They have an identity that they feel very strongly about, and they are not going to deviate from who they are. They seek to get better, expand, and incorporate things that will make their identity richer and their practices better. They also embrace, value, and invest in their staff. In CooperVision’s Best Practices Initiative, we give groups the opportunity to talk about different subject areas; each year the topics were different with the exception of staff. Both groups wanted to talk about staff: what are you doing, how do you make it work, what investments do you make. We went to present their awards, and every practice had its entire staff there. The staff was part of it, and every owner said, “I wouldn’t be here without my team.” The final thing they all have in common is that they have a can-do attitude. No matter what comes their way, these doctors say, “That’s interesting. What can I learn from that?” It seems they’re inspired by those things rather than demotivated.
[Laughs] I have two children, I’m married, and we have an active life. It’s very messy, maybe it’s a controlled chaos, but I don’t try to balance it. I have an amazing family. We communicate frequently about our choices and what we all have to do to make those things happen. Some days we do it really well, and some days we don’t. Some weeks, my investment in work is much more than my investment in home and vice versa. When we have one of those weeks where the wheels come off, we’ll sit down and talk about it and ask if we need to make a change. Ultimately, the group seems to say no, we’re OK. We acknowledge that it’s messy sometimes.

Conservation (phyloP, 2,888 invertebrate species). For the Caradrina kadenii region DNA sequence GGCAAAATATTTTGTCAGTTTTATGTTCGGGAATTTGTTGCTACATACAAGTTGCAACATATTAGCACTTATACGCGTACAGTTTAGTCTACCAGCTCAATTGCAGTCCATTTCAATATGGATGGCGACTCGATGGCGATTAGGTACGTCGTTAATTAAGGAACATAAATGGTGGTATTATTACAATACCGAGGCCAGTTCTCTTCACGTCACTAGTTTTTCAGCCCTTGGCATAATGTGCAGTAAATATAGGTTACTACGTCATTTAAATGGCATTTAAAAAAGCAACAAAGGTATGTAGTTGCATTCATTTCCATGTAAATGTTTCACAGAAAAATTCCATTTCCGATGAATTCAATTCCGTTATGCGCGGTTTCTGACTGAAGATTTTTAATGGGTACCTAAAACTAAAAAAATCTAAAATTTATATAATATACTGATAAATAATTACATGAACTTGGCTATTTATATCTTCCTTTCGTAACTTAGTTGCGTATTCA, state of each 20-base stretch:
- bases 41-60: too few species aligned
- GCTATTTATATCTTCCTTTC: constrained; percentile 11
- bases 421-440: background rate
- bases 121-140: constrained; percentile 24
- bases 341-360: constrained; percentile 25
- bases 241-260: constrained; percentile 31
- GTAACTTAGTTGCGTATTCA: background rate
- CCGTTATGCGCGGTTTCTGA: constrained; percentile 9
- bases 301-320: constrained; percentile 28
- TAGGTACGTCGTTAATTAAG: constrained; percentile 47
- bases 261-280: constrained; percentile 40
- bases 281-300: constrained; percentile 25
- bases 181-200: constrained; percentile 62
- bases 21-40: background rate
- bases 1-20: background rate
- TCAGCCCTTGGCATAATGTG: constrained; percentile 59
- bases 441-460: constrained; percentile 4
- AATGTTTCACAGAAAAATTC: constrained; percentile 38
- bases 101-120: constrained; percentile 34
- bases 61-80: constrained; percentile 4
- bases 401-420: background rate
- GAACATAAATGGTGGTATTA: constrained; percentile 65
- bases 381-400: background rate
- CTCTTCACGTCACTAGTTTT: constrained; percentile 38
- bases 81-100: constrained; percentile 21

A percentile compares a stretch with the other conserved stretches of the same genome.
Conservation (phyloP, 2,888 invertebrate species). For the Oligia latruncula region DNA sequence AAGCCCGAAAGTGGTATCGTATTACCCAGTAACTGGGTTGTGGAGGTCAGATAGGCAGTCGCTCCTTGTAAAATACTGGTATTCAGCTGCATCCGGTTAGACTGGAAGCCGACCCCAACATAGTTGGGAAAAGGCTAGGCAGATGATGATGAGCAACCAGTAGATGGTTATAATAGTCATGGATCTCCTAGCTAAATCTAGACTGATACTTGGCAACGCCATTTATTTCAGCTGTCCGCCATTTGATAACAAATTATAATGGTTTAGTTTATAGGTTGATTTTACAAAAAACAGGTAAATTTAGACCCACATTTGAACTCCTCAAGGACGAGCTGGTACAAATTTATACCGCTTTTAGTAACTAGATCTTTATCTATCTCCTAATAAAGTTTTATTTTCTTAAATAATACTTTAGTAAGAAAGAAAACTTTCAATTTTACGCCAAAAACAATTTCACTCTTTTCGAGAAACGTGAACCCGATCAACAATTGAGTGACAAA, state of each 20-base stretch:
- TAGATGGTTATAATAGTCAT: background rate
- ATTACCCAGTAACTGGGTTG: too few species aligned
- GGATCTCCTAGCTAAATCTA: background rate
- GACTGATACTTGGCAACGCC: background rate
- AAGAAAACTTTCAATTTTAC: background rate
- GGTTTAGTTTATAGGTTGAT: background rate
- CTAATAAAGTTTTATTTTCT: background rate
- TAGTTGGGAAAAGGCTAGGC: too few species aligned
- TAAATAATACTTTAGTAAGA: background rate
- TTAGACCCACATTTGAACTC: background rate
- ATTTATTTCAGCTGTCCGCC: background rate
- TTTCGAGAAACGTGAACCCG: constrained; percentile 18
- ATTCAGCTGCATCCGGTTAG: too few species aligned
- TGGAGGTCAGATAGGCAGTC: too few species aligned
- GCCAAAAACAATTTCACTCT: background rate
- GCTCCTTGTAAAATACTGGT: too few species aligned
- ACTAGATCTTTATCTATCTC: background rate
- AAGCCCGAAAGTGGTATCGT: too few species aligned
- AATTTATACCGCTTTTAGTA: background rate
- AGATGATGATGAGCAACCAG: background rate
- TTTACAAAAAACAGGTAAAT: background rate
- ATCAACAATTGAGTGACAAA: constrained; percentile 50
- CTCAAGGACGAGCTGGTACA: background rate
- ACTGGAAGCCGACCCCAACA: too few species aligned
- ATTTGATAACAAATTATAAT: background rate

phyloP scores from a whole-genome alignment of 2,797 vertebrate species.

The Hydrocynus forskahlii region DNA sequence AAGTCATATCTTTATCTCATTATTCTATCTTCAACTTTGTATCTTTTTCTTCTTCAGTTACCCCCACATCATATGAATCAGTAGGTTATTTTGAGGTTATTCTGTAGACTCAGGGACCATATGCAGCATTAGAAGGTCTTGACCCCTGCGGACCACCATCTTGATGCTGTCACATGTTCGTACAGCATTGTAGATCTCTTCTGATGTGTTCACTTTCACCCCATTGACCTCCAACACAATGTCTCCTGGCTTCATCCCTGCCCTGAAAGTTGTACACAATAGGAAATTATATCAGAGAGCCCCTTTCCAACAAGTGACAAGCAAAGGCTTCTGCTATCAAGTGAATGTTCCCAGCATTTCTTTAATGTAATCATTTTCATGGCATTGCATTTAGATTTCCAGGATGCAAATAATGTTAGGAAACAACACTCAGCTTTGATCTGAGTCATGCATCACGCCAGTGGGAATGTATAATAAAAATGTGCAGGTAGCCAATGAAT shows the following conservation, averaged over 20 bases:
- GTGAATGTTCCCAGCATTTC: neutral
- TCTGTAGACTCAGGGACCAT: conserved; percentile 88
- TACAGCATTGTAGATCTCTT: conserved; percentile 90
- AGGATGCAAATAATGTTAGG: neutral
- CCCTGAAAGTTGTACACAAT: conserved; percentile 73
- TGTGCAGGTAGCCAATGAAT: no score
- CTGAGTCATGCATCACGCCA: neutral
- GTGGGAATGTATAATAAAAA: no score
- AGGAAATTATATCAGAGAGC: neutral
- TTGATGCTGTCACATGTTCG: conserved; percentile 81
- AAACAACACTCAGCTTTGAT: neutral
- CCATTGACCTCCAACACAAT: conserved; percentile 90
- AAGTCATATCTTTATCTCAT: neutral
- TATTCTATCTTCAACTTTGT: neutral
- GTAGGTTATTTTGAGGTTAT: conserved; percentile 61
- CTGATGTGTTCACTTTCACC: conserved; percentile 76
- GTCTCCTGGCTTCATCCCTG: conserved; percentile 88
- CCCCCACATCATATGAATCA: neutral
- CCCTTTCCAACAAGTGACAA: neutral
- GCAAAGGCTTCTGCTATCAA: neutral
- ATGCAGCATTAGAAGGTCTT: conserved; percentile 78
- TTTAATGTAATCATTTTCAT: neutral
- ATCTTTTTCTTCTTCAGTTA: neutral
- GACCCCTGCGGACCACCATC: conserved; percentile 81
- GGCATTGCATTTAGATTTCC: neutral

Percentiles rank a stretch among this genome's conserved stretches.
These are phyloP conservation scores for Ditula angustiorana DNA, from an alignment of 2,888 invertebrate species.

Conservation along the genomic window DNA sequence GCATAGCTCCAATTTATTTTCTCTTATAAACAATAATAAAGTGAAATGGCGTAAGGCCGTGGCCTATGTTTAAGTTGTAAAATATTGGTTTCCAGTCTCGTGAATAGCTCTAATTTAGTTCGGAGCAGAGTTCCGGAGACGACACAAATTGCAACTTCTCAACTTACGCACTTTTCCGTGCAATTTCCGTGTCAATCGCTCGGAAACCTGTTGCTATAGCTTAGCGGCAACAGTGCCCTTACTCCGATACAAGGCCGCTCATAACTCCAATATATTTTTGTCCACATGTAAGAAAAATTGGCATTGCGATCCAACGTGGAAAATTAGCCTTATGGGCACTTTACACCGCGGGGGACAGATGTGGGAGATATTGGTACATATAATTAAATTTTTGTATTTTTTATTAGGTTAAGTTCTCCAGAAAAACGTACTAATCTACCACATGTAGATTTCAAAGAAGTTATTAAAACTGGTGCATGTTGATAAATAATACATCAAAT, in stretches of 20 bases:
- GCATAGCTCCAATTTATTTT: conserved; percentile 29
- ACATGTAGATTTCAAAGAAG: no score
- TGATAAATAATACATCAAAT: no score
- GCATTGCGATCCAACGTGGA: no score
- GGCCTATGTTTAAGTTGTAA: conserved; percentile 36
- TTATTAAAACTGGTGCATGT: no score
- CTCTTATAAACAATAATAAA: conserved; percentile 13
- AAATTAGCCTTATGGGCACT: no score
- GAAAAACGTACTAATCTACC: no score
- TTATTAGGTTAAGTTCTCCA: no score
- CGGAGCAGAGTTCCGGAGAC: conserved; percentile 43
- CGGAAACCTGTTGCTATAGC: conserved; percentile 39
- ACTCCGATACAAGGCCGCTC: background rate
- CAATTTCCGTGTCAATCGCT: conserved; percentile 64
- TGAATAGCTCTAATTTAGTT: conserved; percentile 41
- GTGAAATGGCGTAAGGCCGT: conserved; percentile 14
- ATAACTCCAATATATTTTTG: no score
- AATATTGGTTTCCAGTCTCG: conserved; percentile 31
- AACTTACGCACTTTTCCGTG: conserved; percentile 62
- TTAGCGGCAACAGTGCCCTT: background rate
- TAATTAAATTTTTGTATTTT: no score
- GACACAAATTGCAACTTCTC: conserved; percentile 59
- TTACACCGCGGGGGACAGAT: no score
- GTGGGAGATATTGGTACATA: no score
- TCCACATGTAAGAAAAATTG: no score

I regret not meeting my husband sooner. I think we would have had more children. I think we would have had the opportunity to do things that we didn’t because of where we were in our lives when we met. Everything else I picked, so I’m good with the path.
If optometry could adapt a bit more readily and not be so fearful of change, we could continue to be an amazing profession, evolve with customer demand, and serve our customers in the way they want. We tend to be slow to change and a bit fearful. If we can figure out how to love every idea for 15 minutes, see how it might work, and how it might grow the profession, we can get a lot further faster and people might be more energized and excited about the journey.
Anything with a chip and dip. I make a layered Mexican dip with refried beans, cheese, avocados, sour cream, and ground beef. It’s one of my favorite things to eat in the fall because I also love football. It’s the perfect thing to make while you’re watching games. I’ll send you the recipe.
I took my kids whitewater rafting this summer. We took an easier course with class 1 to class 3 rapids. My daughter sat in front, and we hit the first rapid. The nose of your boat has to go in straight or you’re going to quickly get turned sideways and be in the water. We go into the rapids straight, and immediately the boat gets turned 90 degrees, my daughter’s oar goes flying, she’s screaming, and we are being pushed through the rapids sideways. I grabbed onto my daughter’s lifejacket because I was sure we’re both going in. Next thing you know, we’ve come through. The water’s perfectly calm. Her oar is floating in the water. I thought, “She’s going to be in this boat for the rest of the day scared.” She reaches into the water, pulls out her oar, turns around to say, “That was awesome!”